In retrospect, I was naive about the kind of agency CBP has become in the Trump era. Though I’ve reported several magazine stories in Mexico, none have been about immigration. Of course, I knew these were the guys putting kids in cages, separating refugee children from their parents, and that Trump’s whole shtick is vilifying immigrants, leading to many sad and ugly scenes at the border, including the farcical deployment of U.S. troops. But I complacently assumed that wouldn’t affect me directly, least of all in Austin. Later, I did remember reading a report in February about CBP targeting journalists, activists, and lawyers for scrutiny at ports of entry south of California, but I had never had a problem before, not in a lifetime of crossing the Texas-Mexico border scores of times on foot, by car, by plane, in a canoe, even swimming. This was the first time CBP had ever pulled me aside.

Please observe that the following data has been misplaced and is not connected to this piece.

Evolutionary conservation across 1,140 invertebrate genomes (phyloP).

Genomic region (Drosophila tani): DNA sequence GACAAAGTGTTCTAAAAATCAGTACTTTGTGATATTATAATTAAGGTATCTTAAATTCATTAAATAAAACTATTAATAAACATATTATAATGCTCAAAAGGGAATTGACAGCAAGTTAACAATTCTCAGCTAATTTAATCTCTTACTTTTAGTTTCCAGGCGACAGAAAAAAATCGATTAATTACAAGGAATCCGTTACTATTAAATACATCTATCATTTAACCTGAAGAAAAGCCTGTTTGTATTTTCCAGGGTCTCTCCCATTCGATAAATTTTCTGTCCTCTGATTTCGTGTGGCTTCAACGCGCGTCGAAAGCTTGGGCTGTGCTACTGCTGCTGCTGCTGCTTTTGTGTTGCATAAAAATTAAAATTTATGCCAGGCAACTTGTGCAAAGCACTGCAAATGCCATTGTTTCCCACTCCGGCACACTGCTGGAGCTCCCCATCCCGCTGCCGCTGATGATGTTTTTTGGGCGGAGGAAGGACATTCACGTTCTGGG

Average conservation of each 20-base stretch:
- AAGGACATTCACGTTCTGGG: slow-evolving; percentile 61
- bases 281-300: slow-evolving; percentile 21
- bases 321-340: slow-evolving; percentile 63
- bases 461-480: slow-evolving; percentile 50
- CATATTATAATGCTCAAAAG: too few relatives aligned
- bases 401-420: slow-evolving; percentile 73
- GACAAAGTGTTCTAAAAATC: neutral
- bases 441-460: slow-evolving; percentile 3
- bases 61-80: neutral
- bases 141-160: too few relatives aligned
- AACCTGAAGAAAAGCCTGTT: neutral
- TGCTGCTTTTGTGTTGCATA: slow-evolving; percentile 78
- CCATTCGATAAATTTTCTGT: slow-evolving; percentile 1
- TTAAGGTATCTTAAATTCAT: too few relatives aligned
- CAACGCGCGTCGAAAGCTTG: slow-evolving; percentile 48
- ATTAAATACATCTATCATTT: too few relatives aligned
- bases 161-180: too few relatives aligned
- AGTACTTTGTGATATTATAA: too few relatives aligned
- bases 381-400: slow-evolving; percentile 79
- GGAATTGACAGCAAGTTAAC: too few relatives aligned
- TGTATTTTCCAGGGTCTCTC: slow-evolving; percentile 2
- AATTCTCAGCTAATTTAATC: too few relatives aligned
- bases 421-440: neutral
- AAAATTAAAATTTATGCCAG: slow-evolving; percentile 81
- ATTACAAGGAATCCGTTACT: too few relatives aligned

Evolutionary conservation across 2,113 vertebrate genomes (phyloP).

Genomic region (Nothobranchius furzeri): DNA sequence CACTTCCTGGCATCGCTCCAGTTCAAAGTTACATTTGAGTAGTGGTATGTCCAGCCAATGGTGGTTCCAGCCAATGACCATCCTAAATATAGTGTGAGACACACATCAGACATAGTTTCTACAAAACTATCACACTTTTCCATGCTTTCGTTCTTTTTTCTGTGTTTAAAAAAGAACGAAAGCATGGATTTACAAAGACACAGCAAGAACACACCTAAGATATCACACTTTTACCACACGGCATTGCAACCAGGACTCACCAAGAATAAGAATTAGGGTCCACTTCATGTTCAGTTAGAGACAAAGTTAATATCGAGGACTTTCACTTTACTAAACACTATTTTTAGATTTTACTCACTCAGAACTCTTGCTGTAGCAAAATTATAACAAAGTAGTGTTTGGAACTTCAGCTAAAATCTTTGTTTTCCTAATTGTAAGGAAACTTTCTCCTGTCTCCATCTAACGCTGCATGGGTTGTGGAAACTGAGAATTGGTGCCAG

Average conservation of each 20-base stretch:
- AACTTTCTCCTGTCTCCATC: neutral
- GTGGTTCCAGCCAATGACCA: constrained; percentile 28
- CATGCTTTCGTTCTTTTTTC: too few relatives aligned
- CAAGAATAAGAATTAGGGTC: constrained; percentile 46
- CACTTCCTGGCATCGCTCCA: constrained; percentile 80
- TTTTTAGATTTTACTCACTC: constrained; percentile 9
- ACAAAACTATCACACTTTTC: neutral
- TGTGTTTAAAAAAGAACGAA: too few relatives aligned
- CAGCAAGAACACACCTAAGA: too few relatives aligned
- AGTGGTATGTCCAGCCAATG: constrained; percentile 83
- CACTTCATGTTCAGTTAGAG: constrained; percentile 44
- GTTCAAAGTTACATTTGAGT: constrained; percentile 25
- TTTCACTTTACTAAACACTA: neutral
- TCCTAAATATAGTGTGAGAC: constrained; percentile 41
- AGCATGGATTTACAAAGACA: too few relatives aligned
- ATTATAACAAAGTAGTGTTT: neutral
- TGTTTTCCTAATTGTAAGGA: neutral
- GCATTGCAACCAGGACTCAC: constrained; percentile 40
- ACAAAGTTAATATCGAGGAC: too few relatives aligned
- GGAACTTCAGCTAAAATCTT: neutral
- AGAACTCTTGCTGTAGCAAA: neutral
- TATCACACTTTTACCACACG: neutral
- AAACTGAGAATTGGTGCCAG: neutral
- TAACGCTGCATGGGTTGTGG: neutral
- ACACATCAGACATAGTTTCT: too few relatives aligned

When asked to comment on specific details in this story, a CBP spokesperson responded with a canned statement replete with the sort of pseudo-military terminology that betrays the agency’s sense of itself not as a civil customs service but as some kind of counterterrorism strike force. “CBP has adapted and adjusted our actions to align with current threat information, which is based on intelligence,” the statement reads in part. “As the threat landscape changes, so does CBP.” The agency declined to put me in touch with Moncivias and the other officers named in this account or to make an official available for an interview, but a CBP source mentioned that the “port director” had reviewed “the tape” of the encounter. I found that very interesting, because I had specifically asked Moncivias and the other officers if I was being videotaped or recorded, and they had categorically denied it.

WE PASSED THROUGH a detention area harshly illuminated by fluorescent lights where armed CBP officers in dark uniforms outnumbered the few tired-looking travelers. The officers all had Homeland Security patches on their shoulders and pistols on their belts. Moncivias sat me down in a side room with a desk, two chairs, and a microscope on a filing cabinet. He left the door open.

A bespectacled supervisor named Lopez made an appearance. In a polite back-and-forth, I learned that I was not under arrest or suspected of any crime, and my citizenship was not in doubt, but if I didn’t answer the question asked by the “incident officer,” I wouldn’t be allowed into the United States. He handed me some brochures and left the room.